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German researchers found that the same amount of greenhouse gas emissions result from organic meat production as regular meats.
To do this, the scientists calculated the emissions produced during the manufacture of regular and organic meat, that is, it has not been treated by any process in the meat industry such as the use of hormones, antibiotics and anabolics, as well as foods of plant origin.
Organic and regular beef are equally bad for the environmentthey concluded, while organic chicken actually generates slightly more greenhouse gas emissions overall. The study was published in the prestigious scientific journal Nature.
The study compared greenhouse gas emissions resulting from traditional, organic and vegetable meat production (Shutterstock)
Based on their findings, the team proposes that policy measures – “meat taxes” – are needed to close the gap between current market prices and true food costs. These kinds of taxes, the team said, would require a 40 percent increase in the cost of regular meat, but only a 25 percent increase for organic meat, which is already more expensive.
In his study, the policy and technology researcher Maximilian Pieper from the Technical University of Munich and his colleagues worked to calculate external climate costs, specifically with regard to greenhouse emissions, of various food products.
The team classified the products they analyzed into one of three categories. These included conventional meat production, organic meat production, and plant-based food production.
Then took into account the emissions produced during the stages of each production process, including those released during the cultivation and processing of food and fertilizers, for example, and methane emitted by animals and manure.
While organic meat recorded emission reductions in some areas, such as not using fertilizers to grow the food needed for animals, these savings were generally offset by increased methane emissions from the animals themselves.
This complication arose as a result of the slower growth rates of the animals and the fact that tend to produce less meat per individual, which means organic farms must raise more animals to meet the same level of demand.
Organic meat farms tend to produce less meat per individual, which means that organic farms must raise more animals to meet the same level of demand (photo: Shutterstock)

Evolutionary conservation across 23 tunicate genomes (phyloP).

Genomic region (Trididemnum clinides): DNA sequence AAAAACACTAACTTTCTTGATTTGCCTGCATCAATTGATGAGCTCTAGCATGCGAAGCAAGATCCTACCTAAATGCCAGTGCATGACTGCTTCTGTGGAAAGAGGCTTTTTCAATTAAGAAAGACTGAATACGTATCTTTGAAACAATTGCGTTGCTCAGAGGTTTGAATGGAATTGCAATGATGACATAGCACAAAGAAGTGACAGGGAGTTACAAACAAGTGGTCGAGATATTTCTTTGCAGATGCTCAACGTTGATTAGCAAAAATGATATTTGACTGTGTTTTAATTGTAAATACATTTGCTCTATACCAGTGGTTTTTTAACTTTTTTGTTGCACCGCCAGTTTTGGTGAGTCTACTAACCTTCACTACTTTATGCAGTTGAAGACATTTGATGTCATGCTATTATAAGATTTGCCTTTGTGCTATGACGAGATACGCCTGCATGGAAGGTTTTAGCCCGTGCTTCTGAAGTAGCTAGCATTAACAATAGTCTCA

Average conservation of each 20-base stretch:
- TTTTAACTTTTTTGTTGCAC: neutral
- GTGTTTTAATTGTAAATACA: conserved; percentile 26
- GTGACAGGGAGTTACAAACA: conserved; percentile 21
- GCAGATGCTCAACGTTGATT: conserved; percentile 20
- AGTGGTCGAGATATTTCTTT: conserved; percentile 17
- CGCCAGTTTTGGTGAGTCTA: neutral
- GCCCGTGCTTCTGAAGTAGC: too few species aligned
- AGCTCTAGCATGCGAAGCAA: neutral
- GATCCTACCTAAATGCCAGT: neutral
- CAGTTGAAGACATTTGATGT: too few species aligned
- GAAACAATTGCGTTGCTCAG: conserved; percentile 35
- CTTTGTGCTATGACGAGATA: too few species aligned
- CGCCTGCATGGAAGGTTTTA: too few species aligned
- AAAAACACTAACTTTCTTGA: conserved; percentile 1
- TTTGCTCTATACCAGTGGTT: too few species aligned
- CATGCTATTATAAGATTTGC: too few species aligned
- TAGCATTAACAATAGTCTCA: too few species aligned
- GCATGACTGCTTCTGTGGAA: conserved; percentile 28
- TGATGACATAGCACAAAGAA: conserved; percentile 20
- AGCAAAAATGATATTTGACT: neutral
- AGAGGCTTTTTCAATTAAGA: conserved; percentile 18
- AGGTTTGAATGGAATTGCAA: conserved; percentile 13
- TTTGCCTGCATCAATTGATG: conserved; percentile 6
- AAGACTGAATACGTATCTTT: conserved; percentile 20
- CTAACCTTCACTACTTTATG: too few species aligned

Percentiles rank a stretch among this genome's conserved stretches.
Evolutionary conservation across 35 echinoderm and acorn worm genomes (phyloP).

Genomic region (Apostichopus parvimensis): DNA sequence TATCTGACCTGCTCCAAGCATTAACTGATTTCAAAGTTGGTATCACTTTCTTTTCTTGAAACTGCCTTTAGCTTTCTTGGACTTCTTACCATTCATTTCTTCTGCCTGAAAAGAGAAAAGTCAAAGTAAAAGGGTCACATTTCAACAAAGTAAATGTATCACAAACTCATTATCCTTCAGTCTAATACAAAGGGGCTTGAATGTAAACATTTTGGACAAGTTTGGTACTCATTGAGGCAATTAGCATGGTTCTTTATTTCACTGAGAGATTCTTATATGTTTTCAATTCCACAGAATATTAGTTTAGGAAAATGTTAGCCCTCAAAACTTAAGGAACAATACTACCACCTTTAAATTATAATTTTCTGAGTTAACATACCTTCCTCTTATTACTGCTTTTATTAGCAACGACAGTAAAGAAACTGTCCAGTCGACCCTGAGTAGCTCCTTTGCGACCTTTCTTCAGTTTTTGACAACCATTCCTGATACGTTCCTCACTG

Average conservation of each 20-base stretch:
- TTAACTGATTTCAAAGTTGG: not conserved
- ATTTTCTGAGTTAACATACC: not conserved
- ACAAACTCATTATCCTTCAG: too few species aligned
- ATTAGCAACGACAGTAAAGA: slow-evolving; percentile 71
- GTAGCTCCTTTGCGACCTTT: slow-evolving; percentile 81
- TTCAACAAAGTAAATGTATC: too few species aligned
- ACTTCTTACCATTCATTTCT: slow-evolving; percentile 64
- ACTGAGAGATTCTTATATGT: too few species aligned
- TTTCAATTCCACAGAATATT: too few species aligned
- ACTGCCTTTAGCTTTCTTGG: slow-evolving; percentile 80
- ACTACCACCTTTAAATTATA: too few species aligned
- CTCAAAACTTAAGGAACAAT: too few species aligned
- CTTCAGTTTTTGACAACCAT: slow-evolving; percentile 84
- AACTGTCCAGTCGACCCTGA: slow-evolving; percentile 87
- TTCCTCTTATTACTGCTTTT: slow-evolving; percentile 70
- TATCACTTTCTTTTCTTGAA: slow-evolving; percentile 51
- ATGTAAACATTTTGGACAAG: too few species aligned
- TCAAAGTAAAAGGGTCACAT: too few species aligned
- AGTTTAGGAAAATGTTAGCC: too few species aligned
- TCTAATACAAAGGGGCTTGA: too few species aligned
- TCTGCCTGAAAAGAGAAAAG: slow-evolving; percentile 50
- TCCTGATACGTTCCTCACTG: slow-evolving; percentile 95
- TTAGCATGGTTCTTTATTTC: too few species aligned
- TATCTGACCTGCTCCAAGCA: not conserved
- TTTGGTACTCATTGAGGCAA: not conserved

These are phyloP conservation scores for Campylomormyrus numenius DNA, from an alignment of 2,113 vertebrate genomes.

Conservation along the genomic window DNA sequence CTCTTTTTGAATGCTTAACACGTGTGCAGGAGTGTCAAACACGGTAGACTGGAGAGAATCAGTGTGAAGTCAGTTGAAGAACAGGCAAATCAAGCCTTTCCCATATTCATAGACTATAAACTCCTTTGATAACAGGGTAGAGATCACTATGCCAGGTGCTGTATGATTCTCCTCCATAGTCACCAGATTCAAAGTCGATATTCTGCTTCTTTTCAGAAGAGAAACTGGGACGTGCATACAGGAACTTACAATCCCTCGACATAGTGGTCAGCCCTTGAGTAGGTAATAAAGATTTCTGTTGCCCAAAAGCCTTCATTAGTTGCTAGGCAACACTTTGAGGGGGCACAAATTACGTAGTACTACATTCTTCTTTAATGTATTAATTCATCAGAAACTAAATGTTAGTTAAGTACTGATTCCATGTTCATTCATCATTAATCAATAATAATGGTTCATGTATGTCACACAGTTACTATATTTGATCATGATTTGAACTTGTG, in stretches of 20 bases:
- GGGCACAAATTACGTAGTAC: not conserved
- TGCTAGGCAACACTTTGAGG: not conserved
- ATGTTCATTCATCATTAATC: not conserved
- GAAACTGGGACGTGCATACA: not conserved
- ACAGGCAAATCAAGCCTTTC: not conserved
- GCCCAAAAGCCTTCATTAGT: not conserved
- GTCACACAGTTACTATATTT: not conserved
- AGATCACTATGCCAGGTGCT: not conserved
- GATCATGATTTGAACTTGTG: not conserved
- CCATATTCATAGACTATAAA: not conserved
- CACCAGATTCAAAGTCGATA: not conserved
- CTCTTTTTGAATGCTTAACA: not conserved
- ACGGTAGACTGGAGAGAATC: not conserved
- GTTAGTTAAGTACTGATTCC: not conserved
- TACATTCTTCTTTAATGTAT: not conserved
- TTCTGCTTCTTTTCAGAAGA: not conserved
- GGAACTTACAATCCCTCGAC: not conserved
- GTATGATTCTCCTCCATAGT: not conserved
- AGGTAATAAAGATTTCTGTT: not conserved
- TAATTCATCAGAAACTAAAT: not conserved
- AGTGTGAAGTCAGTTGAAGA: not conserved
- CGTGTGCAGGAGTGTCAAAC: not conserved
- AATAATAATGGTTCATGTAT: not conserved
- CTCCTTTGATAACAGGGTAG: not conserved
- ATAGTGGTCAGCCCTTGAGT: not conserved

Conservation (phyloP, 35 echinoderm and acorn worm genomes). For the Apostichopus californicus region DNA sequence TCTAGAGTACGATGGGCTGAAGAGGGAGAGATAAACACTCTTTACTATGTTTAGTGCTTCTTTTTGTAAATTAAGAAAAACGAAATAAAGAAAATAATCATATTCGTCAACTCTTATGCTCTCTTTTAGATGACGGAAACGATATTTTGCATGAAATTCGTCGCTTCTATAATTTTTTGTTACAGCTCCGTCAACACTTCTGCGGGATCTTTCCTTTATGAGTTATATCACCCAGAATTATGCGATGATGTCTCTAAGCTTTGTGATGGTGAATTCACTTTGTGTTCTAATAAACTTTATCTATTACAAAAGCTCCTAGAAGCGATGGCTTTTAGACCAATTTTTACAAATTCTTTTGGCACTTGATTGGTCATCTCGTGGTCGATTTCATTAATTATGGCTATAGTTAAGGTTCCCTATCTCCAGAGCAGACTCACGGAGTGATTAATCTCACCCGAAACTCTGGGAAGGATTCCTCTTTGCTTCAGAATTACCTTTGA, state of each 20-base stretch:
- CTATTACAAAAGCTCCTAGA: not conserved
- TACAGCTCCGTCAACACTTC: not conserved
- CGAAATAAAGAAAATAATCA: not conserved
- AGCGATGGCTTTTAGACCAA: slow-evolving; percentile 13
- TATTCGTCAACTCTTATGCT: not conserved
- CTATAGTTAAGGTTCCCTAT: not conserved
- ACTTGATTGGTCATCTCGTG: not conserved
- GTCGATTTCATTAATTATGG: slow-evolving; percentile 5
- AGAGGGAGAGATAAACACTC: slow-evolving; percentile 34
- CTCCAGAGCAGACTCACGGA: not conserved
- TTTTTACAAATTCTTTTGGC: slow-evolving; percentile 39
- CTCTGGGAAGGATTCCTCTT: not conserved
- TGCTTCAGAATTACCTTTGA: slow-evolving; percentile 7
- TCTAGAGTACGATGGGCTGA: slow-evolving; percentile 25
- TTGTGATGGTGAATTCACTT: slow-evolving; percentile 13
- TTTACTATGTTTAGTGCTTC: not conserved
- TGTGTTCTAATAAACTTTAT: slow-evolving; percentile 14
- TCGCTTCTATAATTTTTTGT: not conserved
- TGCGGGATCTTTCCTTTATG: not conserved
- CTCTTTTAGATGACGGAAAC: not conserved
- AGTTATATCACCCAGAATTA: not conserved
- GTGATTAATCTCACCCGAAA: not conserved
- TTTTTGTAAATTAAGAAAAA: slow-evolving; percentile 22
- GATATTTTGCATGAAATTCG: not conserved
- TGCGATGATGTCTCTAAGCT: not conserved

The team especially discovered that organic and regular beef result in the same net level of emissions, while organically grown chicken actually produces more emissions than when the meat is raised conventionally.
However, on the contrary, Organic pork was found to generate fewer emissions than those produced by normal pork manufacturing. “As the results show, the production of animal products, especially meat, causes the highest emissions,” the researchers wrote in their article, noting that the findings are consistent with the findings of several previous studies.
A food technician tests a 3D-printed cooked plant-based steak that mimics real beef and produced by Israeli start-up Redefine Meat during a demonstration for Reuters at its facility in Rehovot, Israel, June 29, 2020. REUTERS / Amir cohen
“These high emissions come from resource-intensive meat production, due to inefficient conversion of feed into animal products,” they added.
“Organic regulations prescribe [e] a certain amount of land per animal, which is higher compared to the average conventional production, as well as a higher age of life and lower productivity of organically produced food and farmed animals”, They recommended. This would counteract or even reverse the described positive aspects of organic animal husbandry.
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